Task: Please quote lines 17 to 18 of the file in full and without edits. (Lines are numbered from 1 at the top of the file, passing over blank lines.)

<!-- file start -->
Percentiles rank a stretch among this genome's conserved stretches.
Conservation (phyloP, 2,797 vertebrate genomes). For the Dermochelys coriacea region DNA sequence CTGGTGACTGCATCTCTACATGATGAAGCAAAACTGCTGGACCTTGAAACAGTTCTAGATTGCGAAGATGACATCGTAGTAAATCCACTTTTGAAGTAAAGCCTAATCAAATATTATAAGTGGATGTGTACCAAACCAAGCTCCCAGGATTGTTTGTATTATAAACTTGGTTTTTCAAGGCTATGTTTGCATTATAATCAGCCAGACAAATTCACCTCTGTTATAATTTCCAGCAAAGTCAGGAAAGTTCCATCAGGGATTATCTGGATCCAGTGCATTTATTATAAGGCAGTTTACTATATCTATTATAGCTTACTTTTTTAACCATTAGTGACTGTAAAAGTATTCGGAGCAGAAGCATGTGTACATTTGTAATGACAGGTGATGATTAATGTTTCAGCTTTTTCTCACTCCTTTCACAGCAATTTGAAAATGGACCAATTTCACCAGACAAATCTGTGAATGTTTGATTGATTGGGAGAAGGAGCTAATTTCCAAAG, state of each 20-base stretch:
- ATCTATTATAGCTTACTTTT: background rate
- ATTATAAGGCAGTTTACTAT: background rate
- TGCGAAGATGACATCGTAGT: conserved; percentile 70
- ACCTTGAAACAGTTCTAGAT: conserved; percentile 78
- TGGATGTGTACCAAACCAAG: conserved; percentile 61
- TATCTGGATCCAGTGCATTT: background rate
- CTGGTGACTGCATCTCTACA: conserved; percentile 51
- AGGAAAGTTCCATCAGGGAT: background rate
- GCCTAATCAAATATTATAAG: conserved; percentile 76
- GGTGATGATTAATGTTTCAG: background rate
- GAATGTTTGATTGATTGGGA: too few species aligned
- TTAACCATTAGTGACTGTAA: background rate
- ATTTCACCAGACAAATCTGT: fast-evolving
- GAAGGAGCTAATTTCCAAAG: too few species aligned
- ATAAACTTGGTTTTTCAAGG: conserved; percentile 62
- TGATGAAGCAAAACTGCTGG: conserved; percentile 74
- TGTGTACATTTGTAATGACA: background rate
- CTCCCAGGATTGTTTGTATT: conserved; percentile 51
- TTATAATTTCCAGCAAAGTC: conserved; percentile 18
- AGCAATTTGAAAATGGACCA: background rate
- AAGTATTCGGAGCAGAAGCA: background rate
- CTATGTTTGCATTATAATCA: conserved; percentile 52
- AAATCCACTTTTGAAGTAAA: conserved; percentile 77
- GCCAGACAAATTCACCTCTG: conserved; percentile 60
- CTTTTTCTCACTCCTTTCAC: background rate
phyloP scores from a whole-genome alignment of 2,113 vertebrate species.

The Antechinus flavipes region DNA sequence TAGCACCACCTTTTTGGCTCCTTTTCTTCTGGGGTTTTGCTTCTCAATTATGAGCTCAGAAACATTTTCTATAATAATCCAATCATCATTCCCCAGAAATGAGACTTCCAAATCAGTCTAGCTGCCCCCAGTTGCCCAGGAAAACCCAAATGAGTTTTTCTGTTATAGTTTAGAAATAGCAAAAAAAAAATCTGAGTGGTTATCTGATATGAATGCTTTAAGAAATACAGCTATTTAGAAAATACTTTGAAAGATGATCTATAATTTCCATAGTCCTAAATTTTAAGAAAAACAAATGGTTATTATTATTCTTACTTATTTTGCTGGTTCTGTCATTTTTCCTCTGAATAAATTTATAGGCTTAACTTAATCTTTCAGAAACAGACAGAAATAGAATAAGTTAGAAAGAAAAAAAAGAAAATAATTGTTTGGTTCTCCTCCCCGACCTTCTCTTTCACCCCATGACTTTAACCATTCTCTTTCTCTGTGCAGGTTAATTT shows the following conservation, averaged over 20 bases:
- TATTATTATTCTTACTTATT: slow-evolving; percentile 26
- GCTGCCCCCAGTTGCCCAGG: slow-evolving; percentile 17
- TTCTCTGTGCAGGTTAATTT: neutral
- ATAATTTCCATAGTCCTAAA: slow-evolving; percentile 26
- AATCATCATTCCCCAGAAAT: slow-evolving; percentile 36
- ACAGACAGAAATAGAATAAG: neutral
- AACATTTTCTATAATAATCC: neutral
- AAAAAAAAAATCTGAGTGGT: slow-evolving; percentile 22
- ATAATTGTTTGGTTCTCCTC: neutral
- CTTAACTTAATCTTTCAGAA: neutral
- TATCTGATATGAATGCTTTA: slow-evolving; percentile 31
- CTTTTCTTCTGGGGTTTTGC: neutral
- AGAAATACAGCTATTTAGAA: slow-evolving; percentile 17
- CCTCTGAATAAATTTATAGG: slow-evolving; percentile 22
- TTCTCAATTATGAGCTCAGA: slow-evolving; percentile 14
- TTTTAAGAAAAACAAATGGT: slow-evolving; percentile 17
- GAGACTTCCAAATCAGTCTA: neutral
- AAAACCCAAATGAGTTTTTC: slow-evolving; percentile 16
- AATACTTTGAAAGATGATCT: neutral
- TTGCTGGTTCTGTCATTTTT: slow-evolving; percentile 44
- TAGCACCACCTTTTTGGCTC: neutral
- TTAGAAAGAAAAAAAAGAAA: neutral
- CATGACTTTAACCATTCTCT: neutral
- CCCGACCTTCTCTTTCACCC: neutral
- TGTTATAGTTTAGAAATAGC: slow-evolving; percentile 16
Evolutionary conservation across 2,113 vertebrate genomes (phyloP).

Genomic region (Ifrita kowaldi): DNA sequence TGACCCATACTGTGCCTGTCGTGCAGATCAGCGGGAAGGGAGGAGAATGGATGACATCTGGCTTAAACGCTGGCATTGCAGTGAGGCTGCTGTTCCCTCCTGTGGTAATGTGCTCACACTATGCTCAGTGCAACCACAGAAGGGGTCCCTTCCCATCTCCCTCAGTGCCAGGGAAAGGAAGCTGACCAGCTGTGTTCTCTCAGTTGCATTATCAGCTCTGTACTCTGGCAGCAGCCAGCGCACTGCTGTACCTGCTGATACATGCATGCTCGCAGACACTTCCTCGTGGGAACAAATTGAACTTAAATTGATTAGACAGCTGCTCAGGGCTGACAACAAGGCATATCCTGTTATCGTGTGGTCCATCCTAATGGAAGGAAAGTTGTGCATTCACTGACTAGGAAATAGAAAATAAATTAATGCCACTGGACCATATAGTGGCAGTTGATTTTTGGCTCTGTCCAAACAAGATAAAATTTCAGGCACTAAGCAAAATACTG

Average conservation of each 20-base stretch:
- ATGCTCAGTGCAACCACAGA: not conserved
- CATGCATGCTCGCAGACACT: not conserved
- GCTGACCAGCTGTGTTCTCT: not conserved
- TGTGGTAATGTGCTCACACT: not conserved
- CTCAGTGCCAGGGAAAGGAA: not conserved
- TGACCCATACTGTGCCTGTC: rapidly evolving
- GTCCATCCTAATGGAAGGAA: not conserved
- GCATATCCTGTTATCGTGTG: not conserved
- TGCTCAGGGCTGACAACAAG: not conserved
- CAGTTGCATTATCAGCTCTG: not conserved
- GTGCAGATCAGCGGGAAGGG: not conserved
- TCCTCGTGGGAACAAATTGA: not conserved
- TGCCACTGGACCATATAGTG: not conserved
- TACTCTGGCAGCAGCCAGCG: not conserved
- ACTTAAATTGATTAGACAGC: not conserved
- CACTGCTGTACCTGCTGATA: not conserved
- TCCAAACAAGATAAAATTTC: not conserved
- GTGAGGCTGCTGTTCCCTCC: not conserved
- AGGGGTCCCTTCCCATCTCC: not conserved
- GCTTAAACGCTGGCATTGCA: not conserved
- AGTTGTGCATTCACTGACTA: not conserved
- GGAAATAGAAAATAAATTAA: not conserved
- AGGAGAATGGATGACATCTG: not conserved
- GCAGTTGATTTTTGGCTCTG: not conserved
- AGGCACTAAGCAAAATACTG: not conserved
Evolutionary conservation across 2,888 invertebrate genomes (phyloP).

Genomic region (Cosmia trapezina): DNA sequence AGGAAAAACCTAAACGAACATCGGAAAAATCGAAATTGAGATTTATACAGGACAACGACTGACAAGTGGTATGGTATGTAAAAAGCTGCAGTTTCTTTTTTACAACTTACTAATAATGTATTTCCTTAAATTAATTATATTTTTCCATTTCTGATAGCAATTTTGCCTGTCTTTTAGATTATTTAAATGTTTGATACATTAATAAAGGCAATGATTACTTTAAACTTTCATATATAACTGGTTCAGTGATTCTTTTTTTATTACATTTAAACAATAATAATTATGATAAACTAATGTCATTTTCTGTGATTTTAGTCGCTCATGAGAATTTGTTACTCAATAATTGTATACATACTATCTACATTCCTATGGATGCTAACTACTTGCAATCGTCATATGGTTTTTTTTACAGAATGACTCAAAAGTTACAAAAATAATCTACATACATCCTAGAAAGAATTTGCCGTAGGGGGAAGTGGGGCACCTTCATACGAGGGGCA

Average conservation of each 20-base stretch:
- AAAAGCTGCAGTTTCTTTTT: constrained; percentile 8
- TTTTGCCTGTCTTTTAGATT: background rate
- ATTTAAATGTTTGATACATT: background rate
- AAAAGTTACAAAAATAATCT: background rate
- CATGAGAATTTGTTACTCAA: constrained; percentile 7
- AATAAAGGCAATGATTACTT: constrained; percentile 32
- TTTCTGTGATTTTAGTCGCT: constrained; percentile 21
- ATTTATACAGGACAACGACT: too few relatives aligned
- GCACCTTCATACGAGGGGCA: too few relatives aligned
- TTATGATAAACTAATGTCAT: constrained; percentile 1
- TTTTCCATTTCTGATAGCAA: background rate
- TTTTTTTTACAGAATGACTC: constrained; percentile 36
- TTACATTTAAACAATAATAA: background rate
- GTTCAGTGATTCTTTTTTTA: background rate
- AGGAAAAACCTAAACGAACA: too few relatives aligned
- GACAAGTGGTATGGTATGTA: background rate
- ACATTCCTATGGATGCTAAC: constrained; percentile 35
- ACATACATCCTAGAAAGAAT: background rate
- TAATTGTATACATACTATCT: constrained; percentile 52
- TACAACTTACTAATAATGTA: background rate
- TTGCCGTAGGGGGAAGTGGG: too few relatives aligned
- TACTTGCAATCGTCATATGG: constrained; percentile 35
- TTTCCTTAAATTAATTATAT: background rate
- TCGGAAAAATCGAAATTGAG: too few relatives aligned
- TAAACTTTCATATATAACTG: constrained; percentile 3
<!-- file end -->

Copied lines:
- ATAAACTTGGTTTTTCAAGG: conserved; percentile 62
- TGATGAAGCAAAACTGCTGG: conserved; percentile 74